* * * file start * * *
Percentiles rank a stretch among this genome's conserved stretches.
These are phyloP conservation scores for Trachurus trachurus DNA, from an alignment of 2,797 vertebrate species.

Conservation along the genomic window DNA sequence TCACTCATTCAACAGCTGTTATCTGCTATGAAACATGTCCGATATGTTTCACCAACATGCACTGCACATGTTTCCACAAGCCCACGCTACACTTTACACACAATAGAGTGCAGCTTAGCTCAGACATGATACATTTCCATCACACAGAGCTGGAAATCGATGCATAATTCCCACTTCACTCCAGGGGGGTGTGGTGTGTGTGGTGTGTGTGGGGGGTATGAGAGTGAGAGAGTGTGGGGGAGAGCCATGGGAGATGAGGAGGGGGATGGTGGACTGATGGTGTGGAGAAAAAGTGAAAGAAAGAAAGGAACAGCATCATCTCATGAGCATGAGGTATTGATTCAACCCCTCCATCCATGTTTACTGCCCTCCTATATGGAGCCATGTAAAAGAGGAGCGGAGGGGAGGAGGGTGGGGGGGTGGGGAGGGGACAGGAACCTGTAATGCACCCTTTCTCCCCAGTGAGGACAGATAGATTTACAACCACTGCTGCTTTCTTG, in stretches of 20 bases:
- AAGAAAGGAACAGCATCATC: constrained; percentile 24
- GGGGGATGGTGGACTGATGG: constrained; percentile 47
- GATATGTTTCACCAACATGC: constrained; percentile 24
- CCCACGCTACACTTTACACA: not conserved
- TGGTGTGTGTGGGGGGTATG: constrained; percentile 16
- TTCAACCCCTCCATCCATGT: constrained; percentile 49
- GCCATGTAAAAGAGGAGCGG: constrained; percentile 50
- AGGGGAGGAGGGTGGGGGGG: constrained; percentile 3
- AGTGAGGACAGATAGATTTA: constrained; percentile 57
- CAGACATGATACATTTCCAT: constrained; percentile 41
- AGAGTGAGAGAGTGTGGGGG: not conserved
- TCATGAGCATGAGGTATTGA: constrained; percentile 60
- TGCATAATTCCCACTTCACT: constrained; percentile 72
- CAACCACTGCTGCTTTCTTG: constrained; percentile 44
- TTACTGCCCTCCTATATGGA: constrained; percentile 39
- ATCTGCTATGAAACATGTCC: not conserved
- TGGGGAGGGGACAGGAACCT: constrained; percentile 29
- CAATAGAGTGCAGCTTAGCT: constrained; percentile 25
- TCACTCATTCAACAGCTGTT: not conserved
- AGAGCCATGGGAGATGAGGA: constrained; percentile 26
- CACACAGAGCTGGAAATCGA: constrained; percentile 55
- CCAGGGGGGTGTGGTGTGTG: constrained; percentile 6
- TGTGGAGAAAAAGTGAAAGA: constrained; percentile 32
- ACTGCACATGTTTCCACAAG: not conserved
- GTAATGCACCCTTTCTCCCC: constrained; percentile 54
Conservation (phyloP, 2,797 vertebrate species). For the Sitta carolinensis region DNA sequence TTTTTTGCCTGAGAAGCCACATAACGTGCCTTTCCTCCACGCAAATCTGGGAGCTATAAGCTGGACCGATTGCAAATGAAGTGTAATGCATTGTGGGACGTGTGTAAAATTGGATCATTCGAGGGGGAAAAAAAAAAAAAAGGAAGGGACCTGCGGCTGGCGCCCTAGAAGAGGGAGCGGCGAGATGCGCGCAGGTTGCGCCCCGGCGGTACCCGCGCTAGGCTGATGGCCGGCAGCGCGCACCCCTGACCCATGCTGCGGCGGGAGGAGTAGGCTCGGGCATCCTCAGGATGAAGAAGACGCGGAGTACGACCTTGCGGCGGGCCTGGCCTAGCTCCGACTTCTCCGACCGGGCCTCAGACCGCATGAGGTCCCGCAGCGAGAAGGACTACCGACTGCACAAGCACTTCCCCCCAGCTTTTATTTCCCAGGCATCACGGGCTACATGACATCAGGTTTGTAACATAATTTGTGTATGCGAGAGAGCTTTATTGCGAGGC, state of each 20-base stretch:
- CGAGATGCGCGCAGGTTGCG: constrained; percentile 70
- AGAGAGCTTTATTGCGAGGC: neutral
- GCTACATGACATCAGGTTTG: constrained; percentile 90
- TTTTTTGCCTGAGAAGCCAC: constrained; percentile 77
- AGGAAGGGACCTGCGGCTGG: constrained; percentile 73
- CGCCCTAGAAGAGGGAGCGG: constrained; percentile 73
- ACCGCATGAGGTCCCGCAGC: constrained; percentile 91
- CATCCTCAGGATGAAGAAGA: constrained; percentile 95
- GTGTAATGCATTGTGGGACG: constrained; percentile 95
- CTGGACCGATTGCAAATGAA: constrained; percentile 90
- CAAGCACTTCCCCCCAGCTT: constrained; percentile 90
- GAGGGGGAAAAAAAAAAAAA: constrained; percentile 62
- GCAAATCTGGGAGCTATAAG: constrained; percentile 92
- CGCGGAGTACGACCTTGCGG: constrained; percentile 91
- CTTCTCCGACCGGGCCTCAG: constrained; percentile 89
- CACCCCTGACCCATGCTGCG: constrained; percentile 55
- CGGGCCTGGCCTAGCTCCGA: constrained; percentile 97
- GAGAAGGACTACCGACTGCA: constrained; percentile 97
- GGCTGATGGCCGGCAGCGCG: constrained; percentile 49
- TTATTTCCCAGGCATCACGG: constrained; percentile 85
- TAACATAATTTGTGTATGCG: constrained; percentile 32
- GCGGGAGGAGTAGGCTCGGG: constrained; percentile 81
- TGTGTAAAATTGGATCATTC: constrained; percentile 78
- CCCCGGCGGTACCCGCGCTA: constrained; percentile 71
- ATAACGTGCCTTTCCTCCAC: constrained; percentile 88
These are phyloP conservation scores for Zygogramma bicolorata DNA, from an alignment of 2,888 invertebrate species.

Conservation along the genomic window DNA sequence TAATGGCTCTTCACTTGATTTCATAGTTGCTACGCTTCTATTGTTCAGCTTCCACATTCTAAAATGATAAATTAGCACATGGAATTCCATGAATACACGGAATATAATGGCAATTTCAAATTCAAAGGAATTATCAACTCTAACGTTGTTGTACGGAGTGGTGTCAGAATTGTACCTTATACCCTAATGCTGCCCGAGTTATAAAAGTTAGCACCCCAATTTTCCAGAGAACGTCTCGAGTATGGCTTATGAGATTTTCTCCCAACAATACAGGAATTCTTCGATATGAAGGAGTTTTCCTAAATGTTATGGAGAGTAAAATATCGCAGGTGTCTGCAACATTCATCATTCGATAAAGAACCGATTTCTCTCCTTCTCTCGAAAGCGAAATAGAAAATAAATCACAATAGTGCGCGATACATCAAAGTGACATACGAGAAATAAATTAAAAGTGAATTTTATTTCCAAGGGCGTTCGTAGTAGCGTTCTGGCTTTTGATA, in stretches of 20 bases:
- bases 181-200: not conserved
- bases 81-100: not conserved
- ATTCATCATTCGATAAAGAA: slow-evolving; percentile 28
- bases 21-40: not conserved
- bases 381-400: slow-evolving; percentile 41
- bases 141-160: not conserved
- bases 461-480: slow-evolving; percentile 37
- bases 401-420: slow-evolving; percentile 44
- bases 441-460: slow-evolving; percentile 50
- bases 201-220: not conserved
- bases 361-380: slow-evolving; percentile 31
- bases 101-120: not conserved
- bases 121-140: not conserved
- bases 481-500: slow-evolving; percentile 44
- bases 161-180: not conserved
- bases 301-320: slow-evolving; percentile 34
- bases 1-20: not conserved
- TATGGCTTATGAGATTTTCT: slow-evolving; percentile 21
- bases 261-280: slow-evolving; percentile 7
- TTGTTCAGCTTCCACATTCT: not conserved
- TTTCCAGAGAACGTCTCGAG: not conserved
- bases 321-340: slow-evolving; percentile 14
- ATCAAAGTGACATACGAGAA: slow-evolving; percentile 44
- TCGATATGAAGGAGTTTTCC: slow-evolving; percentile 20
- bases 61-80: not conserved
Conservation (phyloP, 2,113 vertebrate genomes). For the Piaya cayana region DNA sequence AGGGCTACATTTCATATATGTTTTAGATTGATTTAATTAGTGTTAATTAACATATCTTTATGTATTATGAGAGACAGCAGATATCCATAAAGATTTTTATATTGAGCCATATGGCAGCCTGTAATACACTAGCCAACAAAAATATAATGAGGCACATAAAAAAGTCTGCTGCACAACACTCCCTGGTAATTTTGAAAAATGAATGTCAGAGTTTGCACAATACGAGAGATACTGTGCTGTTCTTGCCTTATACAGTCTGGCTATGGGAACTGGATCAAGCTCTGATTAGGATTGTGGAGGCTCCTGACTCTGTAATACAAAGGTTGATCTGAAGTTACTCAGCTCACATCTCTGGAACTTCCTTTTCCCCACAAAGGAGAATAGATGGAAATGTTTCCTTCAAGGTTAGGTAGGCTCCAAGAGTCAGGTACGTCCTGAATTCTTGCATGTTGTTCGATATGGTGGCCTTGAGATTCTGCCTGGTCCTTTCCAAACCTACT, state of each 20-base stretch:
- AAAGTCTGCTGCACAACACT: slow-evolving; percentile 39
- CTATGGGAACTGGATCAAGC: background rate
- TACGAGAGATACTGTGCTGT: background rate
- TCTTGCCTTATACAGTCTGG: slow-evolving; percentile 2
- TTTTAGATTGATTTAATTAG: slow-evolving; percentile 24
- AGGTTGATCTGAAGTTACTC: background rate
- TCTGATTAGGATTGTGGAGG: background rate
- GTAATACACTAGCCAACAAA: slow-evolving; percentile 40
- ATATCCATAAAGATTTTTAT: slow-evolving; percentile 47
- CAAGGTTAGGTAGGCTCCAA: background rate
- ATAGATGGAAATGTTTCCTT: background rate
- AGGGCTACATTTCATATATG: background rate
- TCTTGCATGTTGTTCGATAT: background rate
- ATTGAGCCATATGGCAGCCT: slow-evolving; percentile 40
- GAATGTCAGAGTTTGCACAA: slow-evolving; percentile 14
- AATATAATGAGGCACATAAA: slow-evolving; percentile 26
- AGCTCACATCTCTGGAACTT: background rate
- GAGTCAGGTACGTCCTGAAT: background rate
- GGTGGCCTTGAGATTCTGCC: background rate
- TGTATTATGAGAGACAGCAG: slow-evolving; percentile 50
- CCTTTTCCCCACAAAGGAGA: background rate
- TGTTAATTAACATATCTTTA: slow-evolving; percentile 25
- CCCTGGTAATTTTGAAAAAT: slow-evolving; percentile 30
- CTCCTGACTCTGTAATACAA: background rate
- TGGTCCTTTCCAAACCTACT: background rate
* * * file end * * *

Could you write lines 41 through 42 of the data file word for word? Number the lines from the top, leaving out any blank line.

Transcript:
- GAGGGGGAAAAAAAAAAAAA: constrained; percentile 62
- GCAAATCTGGGAGCTATAAG: constrained; percentile 92